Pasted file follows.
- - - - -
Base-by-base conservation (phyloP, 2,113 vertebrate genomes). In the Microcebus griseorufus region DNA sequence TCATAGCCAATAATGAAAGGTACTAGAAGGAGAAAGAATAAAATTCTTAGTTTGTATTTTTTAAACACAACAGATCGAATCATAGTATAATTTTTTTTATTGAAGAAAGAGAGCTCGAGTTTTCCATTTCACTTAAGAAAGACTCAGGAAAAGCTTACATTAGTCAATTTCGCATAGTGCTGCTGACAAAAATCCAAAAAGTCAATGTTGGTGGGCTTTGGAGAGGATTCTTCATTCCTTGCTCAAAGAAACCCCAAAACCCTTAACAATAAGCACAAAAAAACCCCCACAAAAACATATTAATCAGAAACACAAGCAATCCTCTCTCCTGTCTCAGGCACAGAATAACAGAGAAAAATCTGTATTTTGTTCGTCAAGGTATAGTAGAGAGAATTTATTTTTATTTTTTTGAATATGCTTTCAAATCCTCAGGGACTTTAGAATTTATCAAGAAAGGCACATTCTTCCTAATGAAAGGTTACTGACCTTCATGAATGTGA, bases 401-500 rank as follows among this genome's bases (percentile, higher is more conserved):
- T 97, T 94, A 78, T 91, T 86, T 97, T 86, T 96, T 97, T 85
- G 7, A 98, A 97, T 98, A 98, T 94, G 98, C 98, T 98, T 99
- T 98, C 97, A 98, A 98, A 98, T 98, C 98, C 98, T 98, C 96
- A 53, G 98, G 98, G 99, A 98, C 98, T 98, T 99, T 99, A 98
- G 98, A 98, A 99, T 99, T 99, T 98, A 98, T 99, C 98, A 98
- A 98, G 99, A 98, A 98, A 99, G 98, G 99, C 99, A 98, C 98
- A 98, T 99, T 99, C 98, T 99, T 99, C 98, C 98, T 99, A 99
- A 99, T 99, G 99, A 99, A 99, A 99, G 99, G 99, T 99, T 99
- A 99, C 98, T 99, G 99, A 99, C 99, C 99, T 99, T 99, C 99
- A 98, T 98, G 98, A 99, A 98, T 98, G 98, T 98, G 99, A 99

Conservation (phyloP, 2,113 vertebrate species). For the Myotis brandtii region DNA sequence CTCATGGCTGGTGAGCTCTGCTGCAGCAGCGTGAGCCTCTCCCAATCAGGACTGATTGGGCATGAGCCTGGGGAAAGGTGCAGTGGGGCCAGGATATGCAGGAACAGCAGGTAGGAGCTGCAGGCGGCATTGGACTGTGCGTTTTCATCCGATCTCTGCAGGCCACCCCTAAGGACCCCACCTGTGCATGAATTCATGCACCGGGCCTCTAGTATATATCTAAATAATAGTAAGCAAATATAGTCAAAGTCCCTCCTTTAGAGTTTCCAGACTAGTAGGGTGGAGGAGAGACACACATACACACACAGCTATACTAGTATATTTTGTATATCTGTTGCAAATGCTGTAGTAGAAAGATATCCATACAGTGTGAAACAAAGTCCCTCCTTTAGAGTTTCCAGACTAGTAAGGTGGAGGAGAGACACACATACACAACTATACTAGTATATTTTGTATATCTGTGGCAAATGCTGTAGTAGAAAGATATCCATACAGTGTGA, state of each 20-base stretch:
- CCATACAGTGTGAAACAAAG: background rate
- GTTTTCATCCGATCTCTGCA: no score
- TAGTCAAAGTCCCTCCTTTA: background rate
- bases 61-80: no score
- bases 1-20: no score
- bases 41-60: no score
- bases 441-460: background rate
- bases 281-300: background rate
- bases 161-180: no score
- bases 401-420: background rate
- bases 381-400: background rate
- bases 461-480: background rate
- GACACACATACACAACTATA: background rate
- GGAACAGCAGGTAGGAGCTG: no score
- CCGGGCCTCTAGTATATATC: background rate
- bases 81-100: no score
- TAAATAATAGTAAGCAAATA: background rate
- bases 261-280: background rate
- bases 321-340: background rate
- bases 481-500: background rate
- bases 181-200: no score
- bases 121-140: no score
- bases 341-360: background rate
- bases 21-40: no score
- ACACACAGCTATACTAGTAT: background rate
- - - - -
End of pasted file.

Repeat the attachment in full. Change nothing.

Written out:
Base-by-base conservation (phyloP, 2,113 vertebrate genomes). In the Microcebus griseorufus region DNA sequence TCATAGCCAATAATGAAAGGTACTAGAAGGAGAAAGAATAAAATTCTTAGTTTGTATTTTTTAAACACAACAGATCGAATCATAGTATAATTTTTTTTATTGAAGAAAGAGAGCTCGAGTTTTCCATTTCACTTAAGAAAGACTCAGGAAAAGCTTACATTAGTCAATTTCGCATAGTGCTGCTGACAAAAATCCAAAAAGTCAATGTTGGTGGGCTTTGGAGAGGATTCTTCATTCCTTGCTCAAAGAAACCCCAAAACCCTTAACAATAAGCACAAAAAAACCCCCACAAAAACATATTAATCAGAAACACAAGCAATCCTCTCTCCTGTCTCAGGCACAGAATAACAGAGAAAAATCTGTATTTTGTTCGTCAAGGTATAGTAGAGAGAATTTATTTTTATTTTTTTGAATATGCTTTCAAATCCTCAGGGACTTTAGAATTTATCAAGAAAGGCACATTCTTCCTAATGAAAGGTTACTGACCTTCATGAATGTGA, bases 401-500 rank as follows among this genome's bases (percentile, higher is more conserved):
- T 97, T 94, A 78, T 91, T 86, T 97, T 86, T 96, T 97, T 85
- G 7, A 98, A 97, T 98, A 98, T 94, G 98, C 98, T 98, T 99
- T 98, C 97, A 98, A 98, A 98, T 98, C 98, C 98, T 98, C 96
- A 53, G 98, G 98, G 99, A 98, C 98, T 98, T 99, T 99, A 98
- G 98, A 98, A 99, T 99, T 99, T 98, A 98, T 99, C 98, A 98
- A 98, G 99, A 98, A 98, A 99, G 98, G 99, C 99, A 98, C 98
- A 98, T 99, T 99, C 98, T 99, T 99, C 98, C 98, T 99, A 99
- A 99, T 99, G 99, A 99, A 99, A 99, G 99, G 99, T 99, T 99
- A 99, C 98, T 99, G 99, A 99, C 99, C 99, T 99, T 99, C 99
- A 98, T 98, G 98, A 99, A 98, T 98, G 98, T 98, G 99, A 99

Conservation (phyloP, 2,113 vertebrate species). For the Myotis brandtii region DNA sequence CTCATGGCTGGTGAGCTCTGCTGCAGCAGCGTGAGCCTCTCCCAATCAGGACTGATTGGGCATGAGCCTGGGGAAAGGTGCAGTGGGGCCAGGATATGCAGGAACAGCAGGTAGGAGCTGCAGGCGGCATTGGACTGTGCGTTTTCATCCGATCTCTGCAGGCCACCCCTAAGGACCCCACCTGTGCATGAATTCATGCACCGGGCCTCTAGTATATATCTAAATAATAGTAAGCAAATATAGTCAAAGTCCCTCCTTTAGAGTTTCCAGACTAGTAGGGTGGAGGAGAGACACACATACACACACAGCTATACTAGTATATTTTGTATATCTGTTGCAAATGCTGTAGTAGAAAGATATCCATACAGTGTGAAACAAAGTCCCTCCTTTAGAGTTTCCAGACTAGTAAGGTGGAGGAGAGACACACATACACAACTATACTAGTATATTTTGTATATCTGTGGCAAATGCTGTAGTAGAAAGATATCCATACAGTGTGA, state of each 20-base stretch:
- CCATACAGTGTGAAACAAAG: background rate
- GTTTTCATCCGATCTCTGCA: no score
- TAGTCAAAGTCCCTCCTTTA: background rate
- bases 61-80: no score
- bases 1-20: no score
- bases 41-60: no score
- bases 441-460: background rate
- bases 281-300: background rate
- bases 161-180: no score
- bases 401-420: background rate
- bases 381-400: background rate
- bases 461-480: background rate
- GACACACATACACAACTATA: background rate
- GGAACAGCAGGTAGGAGCTG: no score
- CCGGGCCTCTAGTATATATC: background rate
- bases 81-100: no score
- TAAATAATAGTAAGCAAATA: background rate
- bases 261-280: background rate
- bases 321-340: background rate
- bases 481-500: background rate
- bases 181-200: no score
- bases 121-140: no score
- bases 341-360: background rate
- bases 21-40: no score
- ACACACAGCTATACTAGTAT: background rate